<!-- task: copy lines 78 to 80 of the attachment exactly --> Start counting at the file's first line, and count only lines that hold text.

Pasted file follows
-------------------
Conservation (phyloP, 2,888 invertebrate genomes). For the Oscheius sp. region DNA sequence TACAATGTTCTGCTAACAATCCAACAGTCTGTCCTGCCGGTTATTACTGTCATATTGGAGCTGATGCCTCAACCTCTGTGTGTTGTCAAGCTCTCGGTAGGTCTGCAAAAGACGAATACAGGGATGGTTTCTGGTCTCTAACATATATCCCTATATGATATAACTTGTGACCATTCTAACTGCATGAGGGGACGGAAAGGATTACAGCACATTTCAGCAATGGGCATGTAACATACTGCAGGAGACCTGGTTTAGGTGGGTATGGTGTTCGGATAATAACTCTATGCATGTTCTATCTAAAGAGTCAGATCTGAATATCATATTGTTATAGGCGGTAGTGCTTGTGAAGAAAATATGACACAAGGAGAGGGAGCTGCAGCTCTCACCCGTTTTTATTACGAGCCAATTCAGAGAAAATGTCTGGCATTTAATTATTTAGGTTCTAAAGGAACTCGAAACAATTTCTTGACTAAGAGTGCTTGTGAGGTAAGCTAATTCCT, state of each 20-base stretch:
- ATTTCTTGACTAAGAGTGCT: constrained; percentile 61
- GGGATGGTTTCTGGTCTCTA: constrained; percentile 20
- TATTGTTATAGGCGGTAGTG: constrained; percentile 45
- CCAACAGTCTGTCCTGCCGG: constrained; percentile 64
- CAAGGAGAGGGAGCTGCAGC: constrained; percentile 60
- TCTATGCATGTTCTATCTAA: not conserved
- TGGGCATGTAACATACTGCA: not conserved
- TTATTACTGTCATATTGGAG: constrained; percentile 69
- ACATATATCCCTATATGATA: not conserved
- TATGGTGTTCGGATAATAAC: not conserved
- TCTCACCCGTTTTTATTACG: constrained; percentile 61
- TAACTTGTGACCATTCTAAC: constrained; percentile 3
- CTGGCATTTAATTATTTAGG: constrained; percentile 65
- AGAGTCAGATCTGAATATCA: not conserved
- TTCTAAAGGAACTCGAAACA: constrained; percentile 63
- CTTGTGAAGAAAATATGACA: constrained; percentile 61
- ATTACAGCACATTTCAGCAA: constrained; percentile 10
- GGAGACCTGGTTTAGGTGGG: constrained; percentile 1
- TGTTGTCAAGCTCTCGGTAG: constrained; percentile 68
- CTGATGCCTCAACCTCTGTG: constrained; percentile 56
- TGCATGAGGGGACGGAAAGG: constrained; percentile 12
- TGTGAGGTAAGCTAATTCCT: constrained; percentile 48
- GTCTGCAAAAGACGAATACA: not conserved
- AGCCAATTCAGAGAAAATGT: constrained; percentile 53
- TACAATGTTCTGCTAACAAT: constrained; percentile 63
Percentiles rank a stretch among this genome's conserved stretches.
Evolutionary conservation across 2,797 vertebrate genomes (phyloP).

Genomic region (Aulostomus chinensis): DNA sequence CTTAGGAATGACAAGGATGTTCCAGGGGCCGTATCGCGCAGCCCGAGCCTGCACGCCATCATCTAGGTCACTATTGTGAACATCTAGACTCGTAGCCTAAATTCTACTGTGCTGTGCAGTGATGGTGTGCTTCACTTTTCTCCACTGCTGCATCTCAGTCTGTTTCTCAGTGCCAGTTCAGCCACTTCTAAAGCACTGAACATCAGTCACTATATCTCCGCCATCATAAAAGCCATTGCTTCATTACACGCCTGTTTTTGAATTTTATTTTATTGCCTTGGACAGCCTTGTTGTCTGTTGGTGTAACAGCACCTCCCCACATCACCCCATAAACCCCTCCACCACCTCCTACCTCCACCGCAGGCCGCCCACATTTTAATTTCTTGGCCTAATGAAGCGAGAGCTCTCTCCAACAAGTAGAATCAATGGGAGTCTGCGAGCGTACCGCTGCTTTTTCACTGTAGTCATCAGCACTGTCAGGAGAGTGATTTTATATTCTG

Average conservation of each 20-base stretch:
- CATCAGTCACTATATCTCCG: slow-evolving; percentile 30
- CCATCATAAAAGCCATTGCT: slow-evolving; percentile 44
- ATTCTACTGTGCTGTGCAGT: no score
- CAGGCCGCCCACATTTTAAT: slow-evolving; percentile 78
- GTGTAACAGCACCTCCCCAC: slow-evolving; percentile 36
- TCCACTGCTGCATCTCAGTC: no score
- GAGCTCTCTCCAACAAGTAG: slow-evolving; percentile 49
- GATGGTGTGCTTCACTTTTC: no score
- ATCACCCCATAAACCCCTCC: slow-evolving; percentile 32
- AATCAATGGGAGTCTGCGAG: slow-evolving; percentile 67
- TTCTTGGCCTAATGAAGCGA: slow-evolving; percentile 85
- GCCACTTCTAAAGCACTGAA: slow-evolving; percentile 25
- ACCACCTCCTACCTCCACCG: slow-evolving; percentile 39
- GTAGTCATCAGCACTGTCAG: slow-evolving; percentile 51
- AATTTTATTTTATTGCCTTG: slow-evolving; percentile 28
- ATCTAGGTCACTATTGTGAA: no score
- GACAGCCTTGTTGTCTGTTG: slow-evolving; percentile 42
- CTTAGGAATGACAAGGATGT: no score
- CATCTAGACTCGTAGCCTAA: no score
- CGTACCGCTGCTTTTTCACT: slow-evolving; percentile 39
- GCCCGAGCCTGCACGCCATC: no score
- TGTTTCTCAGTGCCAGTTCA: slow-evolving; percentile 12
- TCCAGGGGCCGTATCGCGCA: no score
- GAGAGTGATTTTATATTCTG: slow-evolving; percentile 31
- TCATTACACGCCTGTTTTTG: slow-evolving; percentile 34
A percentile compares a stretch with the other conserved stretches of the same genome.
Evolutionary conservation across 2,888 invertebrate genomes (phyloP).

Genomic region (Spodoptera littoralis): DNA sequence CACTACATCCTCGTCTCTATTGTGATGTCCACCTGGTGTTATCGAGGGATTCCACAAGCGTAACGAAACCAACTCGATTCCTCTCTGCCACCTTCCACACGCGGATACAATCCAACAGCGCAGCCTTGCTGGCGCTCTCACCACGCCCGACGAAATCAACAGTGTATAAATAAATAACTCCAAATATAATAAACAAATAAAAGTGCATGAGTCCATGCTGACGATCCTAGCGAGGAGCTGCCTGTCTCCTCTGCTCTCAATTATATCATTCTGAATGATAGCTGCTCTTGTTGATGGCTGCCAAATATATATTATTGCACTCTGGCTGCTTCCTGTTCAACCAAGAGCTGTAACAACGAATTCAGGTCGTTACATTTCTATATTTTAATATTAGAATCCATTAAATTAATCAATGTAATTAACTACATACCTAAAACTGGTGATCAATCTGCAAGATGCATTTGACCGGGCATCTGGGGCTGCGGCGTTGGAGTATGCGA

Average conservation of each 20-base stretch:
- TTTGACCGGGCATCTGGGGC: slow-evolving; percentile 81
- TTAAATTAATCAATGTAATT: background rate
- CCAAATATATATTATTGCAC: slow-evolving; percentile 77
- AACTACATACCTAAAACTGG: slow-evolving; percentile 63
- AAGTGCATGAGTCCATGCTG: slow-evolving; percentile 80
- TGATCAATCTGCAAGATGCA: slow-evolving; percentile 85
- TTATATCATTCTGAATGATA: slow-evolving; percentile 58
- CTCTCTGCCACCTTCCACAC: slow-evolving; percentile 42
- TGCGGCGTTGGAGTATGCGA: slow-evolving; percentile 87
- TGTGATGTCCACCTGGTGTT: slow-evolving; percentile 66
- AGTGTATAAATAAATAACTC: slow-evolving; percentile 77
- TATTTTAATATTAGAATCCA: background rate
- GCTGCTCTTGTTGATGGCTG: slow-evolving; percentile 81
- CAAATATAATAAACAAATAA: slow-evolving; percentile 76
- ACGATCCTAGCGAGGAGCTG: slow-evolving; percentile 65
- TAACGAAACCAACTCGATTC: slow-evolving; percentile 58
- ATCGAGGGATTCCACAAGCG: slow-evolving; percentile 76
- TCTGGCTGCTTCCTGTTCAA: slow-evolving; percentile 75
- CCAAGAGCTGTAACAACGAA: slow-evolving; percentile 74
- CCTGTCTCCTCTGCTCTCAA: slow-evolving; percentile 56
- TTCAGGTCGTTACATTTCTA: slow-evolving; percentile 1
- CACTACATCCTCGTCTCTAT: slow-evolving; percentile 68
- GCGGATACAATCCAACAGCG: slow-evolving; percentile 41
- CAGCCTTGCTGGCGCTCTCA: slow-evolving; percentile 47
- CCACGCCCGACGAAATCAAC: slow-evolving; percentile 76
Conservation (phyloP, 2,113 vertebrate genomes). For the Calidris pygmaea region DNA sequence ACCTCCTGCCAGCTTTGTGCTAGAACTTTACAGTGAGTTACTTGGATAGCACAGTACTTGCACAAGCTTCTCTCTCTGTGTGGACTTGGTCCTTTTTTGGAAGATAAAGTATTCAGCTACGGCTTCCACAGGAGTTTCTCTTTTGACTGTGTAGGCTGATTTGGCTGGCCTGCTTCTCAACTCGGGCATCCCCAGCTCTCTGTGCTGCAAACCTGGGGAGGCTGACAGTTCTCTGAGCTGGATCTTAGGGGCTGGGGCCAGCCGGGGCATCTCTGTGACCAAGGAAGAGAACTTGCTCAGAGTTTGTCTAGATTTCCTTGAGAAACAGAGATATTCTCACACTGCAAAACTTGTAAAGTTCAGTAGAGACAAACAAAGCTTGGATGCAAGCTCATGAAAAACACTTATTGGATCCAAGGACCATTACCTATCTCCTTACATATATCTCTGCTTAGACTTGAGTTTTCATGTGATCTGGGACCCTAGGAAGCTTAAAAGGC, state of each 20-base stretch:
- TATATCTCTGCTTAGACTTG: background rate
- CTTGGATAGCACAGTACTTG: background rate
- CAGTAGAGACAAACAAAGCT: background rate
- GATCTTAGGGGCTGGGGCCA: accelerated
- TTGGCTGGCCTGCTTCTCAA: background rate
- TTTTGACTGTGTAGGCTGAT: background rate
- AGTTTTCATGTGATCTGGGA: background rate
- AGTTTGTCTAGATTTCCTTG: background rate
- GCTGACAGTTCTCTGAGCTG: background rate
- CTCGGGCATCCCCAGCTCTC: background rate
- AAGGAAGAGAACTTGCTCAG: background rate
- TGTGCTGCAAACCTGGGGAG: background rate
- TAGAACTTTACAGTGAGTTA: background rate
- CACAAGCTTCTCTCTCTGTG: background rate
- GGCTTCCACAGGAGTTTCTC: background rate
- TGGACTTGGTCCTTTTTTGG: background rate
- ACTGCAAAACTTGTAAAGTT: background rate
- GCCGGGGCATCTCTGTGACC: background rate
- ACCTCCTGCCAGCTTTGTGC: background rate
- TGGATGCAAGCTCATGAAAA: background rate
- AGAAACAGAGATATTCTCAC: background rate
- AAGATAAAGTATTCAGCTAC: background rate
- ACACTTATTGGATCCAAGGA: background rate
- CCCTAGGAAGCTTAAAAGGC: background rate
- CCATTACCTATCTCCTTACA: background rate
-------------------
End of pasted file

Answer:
- CCAAGAGCTGTAACAACGAA: slow-evolving; percentile 74
- CCTGTCTCCTCTGCTCTCAA: slow-evolving; percentile 56
- TTCAGGTCGTTACATTTCTA: slow-evolving; percentile 1